As the Islamic State militant group (ISIS) has expanded control over territory in Iraq and Syria, a growing chorus of politicians and pundits are demanding the Obama administration take more forceful military action. ISIS’s gruesome beheadings of two American journalists have only increased those calls, leading some to compare the media frenzy to the run-up to the Iraq War.
Prominent pro-Iraq pundits continue showing up as experts—for example, discredited war booster William Kristol recently appeared on CNN (9/3/14)—demonstrating once again that advocating for the invasions that contributed to the present chaos does not seem to affect one’s standing in corporate media.
Indeed, the discussions about what Obama should do lean heavily towards former military and national security insiders, which inevitably produces a “debate” not over the wisdom of military strikes, but over how big a war the United States should be waging.
On ABC‘s This Week (8/31/14), anchor Martha Raddatz first convened a discussion between Dick Clarke—who “directed counterterrorism efforts at the highest levels for several administrations”—and former deputy secretary of Homeland Security Jane Holl Lute.
The next panel was former military officials:
Col. Steven Ganyard is a former Marine Corps fighter pilot and State Department official. And Adm. Robert Harwood is a former deputy commander of US Central Command that covers all these areas.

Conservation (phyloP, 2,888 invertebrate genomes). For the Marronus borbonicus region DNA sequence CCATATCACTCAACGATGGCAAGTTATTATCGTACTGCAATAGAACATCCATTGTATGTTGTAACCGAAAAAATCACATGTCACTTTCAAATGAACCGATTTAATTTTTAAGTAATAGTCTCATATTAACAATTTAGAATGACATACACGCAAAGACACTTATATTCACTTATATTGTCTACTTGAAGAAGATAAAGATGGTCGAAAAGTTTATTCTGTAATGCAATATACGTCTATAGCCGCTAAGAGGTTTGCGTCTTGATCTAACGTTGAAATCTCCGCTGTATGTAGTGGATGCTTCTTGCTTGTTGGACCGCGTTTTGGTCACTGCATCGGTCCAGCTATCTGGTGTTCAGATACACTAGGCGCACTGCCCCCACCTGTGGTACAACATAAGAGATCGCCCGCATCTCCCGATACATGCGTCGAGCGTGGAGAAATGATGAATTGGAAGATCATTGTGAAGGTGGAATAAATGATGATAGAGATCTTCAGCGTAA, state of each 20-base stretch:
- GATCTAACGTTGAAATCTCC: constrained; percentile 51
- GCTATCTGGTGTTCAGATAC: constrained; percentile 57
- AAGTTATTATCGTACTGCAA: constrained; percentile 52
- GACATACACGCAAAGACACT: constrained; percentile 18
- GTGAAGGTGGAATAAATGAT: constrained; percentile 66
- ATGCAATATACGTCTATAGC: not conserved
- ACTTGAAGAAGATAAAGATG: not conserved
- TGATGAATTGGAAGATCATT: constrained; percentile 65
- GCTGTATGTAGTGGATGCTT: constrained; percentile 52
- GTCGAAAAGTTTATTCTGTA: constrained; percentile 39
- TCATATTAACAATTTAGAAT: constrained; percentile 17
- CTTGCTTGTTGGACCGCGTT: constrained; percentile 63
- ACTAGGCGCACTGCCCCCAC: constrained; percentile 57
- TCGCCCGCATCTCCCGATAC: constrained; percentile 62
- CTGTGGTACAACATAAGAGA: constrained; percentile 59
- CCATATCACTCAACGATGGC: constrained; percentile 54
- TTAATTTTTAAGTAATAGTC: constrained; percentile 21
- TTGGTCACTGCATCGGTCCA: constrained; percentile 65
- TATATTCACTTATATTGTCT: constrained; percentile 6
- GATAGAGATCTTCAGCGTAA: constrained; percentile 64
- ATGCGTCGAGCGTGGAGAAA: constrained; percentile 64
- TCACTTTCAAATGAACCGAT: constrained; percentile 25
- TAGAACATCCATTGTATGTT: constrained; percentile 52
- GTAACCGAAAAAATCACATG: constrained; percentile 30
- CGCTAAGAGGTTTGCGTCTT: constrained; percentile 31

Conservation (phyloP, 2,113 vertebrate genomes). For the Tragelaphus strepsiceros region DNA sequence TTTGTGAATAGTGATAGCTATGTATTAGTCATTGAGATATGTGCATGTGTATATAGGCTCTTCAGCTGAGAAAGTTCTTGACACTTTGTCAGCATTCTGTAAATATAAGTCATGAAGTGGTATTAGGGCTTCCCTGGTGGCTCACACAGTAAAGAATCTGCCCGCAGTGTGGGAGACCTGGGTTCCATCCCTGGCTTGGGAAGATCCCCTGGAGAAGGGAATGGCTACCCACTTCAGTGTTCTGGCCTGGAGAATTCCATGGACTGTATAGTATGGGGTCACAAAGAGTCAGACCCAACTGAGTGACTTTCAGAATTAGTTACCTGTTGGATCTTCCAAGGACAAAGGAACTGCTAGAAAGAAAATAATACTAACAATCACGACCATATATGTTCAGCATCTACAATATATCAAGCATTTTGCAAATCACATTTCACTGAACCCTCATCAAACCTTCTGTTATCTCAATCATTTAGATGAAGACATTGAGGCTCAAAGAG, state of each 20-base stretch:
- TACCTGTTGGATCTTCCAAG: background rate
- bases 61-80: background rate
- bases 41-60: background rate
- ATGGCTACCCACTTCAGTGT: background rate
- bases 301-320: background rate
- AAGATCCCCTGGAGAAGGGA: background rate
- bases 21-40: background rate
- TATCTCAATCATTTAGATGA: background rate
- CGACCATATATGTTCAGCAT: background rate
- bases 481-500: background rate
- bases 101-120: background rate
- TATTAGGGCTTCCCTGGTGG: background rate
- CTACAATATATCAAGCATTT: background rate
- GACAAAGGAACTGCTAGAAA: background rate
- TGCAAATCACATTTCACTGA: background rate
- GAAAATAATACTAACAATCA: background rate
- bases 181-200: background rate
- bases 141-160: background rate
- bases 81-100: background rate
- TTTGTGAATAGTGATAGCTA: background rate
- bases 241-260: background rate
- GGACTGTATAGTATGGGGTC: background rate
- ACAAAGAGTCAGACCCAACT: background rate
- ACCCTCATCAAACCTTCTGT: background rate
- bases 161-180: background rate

For more on the military options for taking on ISIS, I’m joined by Michael Leiter, NBC national security analyst, who served as director of the National Counterterrorism Center; Michele Flournoy, who served as under secretary of Defense for policy in President Obama’s first term, and she’s now executive director at the Center for New American Security, and Gen. Anthony Zinni, our former commander-in-chief of US Central Command, and special envoy to the Middle East.
Elsewhere on the show, NBC correspondent Richard Engel was asked about the White House’s reluctance to bomb Syria:
Well, I speak to military commanders. I speak to former officials. And they are apoplectic. They think that this is a clear and present danger. They think something needs to be done.
When the range of discussion consists primarily of current and former military officials, along with boosters of the Iraq War, it’s impossible to have an actual debate.